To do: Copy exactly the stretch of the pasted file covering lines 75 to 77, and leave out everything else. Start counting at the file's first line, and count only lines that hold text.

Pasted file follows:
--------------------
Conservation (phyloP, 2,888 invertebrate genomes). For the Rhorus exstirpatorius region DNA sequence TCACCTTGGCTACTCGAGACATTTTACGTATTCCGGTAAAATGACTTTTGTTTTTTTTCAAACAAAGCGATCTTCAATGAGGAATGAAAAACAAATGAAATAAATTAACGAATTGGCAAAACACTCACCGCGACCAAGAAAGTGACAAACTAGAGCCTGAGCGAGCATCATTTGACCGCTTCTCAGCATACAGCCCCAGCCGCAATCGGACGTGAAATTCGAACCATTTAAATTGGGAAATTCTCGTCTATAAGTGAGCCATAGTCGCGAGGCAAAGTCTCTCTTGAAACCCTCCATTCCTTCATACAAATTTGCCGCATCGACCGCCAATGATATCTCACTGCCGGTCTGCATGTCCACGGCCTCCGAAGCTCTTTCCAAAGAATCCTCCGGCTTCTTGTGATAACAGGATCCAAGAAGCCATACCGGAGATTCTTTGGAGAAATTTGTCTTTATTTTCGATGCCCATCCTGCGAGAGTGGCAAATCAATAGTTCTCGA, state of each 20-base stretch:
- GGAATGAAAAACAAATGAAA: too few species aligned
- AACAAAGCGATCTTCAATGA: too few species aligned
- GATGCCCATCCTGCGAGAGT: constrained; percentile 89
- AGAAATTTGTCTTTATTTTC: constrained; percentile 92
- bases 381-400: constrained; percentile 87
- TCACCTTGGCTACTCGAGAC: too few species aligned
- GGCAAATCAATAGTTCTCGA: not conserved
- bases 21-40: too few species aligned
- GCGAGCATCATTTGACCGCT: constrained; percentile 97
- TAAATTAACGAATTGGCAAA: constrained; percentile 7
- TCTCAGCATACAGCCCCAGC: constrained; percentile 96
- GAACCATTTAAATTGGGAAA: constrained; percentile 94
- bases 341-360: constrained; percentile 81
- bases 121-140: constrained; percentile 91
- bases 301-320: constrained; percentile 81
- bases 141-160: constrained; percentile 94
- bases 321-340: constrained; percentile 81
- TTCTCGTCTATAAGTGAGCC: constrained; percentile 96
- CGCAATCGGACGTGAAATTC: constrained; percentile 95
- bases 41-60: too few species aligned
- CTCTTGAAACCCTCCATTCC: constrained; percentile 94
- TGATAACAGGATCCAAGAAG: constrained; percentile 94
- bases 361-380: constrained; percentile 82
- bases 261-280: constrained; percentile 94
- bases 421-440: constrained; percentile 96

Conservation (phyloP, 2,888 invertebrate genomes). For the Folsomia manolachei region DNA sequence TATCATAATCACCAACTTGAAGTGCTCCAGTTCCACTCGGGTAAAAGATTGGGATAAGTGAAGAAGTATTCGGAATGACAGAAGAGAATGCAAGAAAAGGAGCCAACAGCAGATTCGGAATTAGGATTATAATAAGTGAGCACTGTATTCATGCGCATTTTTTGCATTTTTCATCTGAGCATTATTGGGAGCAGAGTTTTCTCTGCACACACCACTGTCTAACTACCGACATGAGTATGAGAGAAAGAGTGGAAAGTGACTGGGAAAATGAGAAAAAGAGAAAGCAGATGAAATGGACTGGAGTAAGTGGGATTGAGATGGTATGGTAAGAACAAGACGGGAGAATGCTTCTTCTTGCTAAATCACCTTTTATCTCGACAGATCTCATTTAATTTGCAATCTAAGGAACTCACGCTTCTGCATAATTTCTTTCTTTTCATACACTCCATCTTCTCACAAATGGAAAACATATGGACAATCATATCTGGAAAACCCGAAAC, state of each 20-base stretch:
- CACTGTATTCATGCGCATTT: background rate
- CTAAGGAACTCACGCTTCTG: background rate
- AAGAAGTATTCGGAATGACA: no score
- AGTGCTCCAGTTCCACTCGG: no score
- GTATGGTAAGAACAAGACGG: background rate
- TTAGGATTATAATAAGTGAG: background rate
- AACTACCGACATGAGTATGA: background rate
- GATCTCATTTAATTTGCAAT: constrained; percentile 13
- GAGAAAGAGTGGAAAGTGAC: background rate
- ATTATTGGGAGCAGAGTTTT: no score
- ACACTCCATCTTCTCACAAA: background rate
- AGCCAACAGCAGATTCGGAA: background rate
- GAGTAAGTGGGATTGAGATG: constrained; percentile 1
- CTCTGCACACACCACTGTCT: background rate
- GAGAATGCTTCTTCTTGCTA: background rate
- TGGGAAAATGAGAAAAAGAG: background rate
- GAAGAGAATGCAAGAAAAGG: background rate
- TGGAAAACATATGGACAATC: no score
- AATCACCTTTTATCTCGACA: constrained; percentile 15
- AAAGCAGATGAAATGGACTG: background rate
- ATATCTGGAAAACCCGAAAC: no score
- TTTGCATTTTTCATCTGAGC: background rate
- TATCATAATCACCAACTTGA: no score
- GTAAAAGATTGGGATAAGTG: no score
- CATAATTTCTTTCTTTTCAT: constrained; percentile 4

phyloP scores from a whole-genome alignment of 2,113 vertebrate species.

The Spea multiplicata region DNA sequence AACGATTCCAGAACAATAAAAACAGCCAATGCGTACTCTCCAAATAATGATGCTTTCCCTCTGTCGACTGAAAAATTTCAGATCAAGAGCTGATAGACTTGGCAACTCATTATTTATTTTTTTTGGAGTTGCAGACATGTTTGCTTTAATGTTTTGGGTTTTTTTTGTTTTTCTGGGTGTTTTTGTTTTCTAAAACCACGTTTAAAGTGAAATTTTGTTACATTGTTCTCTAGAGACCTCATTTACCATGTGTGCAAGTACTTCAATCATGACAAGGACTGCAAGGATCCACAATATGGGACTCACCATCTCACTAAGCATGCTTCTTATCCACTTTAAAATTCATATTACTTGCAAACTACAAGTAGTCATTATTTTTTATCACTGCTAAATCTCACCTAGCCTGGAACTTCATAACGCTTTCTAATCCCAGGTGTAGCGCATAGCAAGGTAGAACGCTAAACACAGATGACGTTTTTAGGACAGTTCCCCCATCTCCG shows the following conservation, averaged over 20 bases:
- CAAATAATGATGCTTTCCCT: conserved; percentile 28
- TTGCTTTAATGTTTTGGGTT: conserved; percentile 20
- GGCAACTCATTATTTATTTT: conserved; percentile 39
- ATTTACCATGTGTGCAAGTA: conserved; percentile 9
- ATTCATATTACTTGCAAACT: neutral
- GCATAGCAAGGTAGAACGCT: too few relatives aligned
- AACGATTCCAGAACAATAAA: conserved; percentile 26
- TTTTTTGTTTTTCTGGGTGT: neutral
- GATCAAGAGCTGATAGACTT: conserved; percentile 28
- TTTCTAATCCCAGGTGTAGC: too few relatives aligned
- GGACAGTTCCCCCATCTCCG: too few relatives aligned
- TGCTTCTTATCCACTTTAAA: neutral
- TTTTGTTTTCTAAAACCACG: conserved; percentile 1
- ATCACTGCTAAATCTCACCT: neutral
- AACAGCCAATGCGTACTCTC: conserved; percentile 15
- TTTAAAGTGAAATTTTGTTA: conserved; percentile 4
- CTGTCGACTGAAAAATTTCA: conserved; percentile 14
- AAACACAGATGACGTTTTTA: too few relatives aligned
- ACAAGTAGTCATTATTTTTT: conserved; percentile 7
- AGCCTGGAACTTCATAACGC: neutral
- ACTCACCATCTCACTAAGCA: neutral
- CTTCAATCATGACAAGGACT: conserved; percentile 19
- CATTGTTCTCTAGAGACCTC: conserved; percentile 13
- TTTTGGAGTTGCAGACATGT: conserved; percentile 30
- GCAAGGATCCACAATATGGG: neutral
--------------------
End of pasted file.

- ACTCACCATCTCACTAAGCA: neutral
- CTTCAATCATGACAAGGACT: conserved; percentile 19
- CATTGTTCTCTAGAGACCTC: conserved; percentile 13